Traveling for Memorial Day Weekend? Here's What You Should Know

May 25, 2021

Fasten your seatbelts.  Memorial Day weekend signals the beginning of our return to normal, especially when it comes to travel.  What's happening to gas prices? What are the most popular destinations?  What's the best time to get on the road? 

KSFR reporter Mary Lou Cooper talks with a spokesperson for the American Automobile Association to find the answers to these questions and more. 

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Mary Lou Cooper: After the long, long months of pandemic hibernation, our pent-up desire to go road tripping has become unleashed at last. That's what's in store for the upcoming Memorial Day weekend, which marks the unofficial start of summer. Here in the mountain region, the American Automobile Association predicts that nearly 3 million residents will travel this Memorial Day weekend. Nationwide, more than 37 million people are expected to get away for the holiday. This is up some 60% from 2020 and most of us will travel by car. I spoke to Daniel Armbruster, with the New Mexico Office of AAA to get the details. Welcome, Daniel. 

Daniel Armbruster: Thanks very much for having me. 

Mary Lou Cooper: Now, why do you think travel is going to explode over the Memorial Day holiday?

Daniel Armbruster: Well, of course, Memorial Day is the unofficial start to summer driving season and there's a lot of pent-up demand, people are ready to get back out now that CDC is updated its guidelines, saying that fully vaccinated people can travel domestically at low risk to themselves. taking those proper precautions like masks and social distancing. Interesting summer travel has really exploded, people are ready to get out– tired of staying indoors and at home.

Mary Lou Cooper: AAA is predicting a huge upswing in road trips specifically. And that's despite rising gas prices. How do you explain the contradiction?

Daniel Armbruster: There's going to be 2.8 million by car that would be traveling from the mountain region and you know, gas would have to be well over $3.50 per gallon before many drivers would even consider changing their plans and we'll be nowhere close to that. However, of course, these are the most expensive gas prices we've seen since 2014. But when you factor in that pent-up demand, drivers may cut other expenses in other areas of their budget, but certainly they're not going to cut back on road trips.

Mary Lou Cooper: Are hotel rates and car rental prices going up too?

Daniel Armbruster: In some areas they are, but you can still find really good deals just because of course for so long, many people did not travel. The travel industry is really trying to offer up deals. That's why it's really important to work with a trusted travel advisor to discuss you know where you can find the best bargains.

Mary Lou Cooper: So, we've got all these families going road tripping just where are they going? What are the most popular destinations?

Daniel Armbruster: This year, it's going to be Las Vegas. That's the most popular road trip. But there's also Orlando, Florida. Of course, Disney is there. Myrtle Beach, South Carolina, Denver, Colorado was popular this year and Nashville, Tennessee. Another place where you can't get to by road, but a lot of people are booking by air is Anchorage, Alaska.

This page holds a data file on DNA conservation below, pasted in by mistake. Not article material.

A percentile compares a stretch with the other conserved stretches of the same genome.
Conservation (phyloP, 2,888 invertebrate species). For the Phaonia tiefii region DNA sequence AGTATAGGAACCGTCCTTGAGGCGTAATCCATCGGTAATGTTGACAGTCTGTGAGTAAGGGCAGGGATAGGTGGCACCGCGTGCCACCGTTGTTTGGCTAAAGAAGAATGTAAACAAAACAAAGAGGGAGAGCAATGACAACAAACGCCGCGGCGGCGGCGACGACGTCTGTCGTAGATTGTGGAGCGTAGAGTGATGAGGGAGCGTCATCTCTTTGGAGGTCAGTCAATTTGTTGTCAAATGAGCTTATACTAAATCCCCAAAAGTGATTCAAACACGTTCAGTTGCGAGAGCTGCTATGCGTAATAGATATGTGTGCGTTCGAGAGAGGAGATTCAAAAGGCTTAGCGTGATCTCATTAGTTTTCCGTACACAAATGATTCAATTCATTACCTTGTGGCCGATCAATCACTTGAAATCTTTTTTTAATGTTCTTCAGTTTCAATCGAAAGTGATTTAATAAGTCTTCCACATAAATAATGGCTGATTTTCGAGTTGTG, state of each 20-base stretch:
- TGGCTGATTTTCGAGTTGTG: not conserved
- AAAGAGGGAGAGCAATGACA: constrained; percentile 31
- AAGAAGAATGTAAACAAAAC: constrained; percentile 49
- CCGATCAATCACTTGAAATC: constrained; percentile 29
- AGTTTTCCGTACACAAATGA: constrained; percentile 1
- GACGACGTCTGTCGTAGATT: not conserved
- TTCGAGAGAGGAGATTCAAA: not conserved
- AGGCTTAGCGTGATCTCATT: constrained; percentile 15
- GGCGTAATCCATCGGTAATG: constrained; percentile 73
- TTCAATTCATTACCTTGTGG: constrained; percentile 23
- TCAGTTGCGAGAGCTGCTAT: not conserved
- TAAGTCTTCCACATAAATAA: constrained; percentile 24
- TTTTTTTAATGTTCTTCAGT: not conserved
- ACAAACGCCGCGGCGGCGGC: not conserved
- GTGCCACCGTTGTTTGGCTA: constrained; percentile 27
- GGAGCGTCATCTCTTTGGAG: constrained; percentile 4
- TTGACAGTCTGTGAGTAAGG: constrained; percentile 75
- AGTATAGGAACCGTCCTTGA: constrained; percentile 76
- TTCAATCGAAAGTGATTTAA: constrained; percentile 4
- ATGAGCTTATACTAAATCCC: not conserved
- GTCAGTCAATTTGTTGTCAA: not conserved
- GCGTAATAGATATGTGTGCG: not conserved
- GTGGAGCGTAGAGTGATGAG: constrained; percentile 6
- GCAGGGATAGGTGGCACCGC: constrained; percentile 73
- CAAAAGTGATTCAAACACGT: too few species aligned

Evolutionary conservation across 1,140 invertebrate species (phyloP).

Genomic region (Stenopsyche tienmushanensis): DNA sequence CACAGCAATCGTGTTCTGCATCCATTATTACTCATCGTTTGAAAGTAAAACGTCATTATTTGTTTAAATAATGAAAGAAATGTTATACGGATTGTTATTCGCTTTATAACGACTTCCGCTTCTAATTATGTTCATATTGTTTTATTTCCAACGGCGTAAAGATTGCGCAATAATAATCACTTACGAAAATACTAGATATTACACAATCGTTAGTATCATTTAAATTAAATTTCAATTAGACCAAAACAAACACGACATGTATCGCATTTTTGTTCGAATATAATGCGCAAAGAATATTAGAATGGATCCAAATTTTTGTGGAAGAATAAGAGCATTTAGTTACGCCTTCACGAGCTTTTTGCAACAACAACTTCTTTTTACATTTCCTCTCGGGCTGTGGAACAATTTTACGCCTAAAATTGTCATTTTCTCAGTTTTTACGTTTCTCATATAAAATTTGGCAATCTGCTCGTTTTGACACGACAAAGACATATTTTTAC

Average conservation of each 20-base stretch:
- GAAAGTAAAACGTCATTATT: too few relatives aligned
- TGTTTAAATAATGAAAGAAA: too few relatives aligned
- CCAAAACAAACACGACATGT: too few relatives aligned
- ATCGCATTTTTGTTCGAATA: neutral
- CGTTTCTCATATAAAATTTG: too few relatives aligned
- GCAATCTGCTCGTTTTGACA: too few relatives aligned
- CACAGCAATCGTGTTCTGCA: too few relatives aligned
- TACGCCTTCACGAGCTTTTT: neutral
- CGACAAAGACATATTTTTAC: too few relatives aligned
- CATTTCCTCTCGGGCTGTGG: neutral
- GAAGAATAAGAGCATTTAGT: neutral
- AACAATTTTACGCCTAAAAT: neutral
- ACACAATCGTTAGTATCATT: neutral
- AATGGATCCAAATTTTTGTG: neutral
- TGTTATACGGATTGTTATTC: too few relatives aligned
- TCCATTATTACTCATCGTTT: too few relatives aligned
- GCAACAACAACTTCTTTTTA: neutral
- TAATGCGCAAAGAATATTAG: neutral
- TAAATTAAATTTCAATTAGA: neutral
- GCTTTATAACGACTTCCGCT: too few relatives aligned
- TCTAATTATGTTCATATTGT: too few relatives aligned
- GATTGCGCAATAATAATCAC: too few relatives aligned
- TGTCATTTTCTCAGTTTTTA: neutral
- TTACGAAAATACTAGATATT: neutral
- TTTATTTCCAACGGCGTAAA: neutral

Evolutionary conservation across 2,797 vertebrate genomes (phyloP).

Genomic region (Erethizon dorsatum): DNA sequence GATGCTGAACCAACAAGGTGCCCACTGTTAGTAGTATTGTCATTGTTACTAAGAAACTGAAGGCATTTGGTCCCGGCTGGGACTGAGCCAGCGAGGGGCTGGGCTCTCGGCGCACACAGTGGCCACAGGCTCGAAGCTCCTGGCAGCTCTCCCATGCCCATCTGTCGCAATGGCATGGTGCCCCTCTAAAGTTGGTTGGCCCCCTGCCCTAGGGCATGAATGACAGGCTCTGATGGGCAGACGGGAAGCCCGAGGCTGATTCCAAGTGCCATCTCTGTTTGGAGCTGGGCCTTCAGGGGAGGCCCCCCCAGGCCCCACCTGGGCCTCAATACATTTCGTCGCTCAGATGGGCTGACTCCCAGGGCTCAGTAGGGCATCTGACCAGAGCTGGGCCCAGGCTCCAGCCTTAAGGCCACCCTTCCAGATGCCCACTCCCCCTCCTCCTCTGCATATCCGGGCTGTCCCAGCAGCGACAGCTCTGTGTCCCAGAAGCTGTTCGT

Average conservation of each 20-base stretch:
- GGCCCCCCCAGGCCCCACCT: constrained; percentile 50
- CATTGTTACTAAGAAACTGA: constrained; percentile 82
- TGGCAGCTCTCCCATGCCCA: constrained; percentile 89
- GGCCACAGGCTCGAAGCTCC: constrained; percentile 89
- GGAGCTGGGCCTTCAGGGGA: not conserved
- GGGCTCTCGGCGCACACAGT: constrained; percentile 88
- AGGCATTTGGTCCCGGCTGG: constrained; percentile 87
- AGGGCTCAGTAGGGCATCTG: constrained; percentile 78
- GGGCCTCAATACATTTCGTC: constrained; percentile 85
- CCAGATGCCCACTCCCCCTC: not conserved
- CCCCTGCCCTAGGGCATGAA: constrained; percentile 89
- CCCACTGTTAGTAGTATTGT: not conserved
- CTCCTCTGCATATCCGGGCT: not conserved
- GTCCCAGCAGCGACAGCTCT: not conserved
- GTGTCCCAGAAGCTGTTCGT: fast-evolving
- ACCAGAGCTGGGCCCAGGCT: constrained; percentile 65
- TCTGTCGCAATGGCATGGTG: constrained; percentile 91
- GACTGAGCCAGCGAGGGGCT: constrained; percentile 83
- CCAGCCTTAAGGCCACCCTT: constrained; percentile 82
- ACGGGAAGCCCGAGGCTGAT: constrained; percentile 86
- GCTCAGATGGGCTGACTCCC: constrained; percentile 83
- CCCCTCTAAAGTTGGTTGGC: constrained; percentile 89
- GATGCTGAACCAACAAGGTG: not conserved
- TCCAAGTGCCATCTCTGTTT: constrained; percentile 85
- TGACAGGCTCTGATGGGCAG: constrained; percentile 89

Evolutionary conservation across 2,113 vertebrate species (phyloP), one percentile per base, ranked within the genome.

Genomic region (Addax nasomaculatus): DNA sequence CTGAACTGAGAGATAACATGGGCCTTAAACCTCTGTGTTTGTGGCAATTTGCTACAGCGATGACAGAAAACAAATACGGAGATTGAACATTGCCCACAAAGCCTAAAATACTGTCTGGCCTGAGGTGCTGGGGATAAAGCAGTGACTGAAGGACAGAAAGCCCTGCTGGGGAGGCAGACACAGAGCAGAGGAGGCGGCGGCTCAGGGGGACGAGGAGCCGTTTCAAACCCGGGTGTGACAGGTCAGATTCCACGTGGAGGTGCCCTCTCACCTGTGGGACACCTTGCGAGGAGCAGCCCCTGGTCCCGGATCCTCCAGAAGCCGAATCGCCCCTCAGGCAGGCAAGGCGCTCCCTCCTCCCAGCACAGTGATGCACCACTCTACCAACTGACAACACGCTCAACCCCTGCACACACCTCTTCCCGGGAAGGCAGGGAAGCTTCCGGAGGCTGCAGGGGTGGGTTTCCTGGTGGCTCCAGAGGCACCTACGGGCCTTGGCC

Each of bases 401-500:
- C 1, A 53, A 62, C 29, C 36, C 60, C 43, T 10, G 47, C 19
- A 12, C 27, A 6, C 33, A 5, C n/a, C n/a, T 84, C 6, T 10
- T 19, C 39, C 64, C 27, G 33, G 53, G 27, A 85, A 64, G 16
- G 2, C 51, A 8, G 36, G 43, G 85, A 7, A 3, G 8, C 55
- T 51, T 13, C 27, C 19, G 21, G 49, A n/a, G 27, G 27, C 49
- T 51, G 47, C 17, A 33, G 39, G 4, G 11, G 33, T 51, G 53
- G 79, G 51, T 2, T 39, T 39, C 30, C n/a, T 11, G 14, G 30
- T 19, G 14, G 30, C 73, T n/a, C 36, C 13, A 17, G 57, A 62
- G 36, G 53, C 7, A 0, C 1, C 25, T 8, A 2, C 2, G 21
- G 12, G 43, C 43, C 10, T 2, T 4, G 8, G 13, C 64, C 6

Mary Lou Cooper: Now, especially for those of us traveling to large metro areas, traffic is likely to return to pre-pandemic levels. What are the best days and times to be on the road?

Daniel Armbruster: Well, the traffic could start backing up, you know, as early as Wednesday or we could see some delays due to Memorial Day travel. So, I would say aim for mid-morning, either Wednesday or Thursday, if you can. The afternoon congestion, as you said in many areas already back or close to pre-pandemic levels. When you mix in those holiday travelers, we're expecting big delays in most major US cities some 3-5 times what their normal travel volume is.

Mary Lou Cooper: So, if the best time to travel is in the morning, what again is the worst? Is it rush hour still?

Daniel Armbruster: Yeah, the rush hour, the afternoon evening commute times, especially in major metro areas. That's a time you're definitely going to want to avoid.

Mary Lou Cooper: How should motorists prepare for their first big road trip in many, many months?

Daniel Armbruster: Here at AAA, we recommend you work with a travel advisor. They can help you if you need to make any last-minute changes to your travel plan as well as explore maybe travel insurance options if you need that. But then also before hitting the road. You just want to make sure that your vehicle is road trip ready. You don't want to have a breakdown while you're having your first holiday and in quite a while. That's really important to make sure your tires are properly inflated, your engine in good condition. We’re expecting to come to the rescue here at AAA of 468,000 Americans just during that five-day period Thursday to Monday. Nearly 1600 of those rescues are predicted to happen on New Mexico roadways.

Mary Lou Cooper: Any final tips on holiday travel this coming Memorial Day weekend?

Daniel Armbruster: Well, it's a good thing for folks to remember that we are still facing a pandemic. So, you know follow CDC guidelines. There are some travel restrictions in place so at aaa.com. We do have our COVID-19 travel restrictions map, which shows you the restrictions down to the local level.

Mary Lou Cooper: This surge in travel that's going to happen over Memorial Day– is this a precursor to what you expect to happen throughout the summer?

Daniel Armbruster: 2021 we're expecting a course set for Memorial Day of around 60% increase nationwide when it comes to travel but certainly won't just be Memorial Day. This is just the beginning.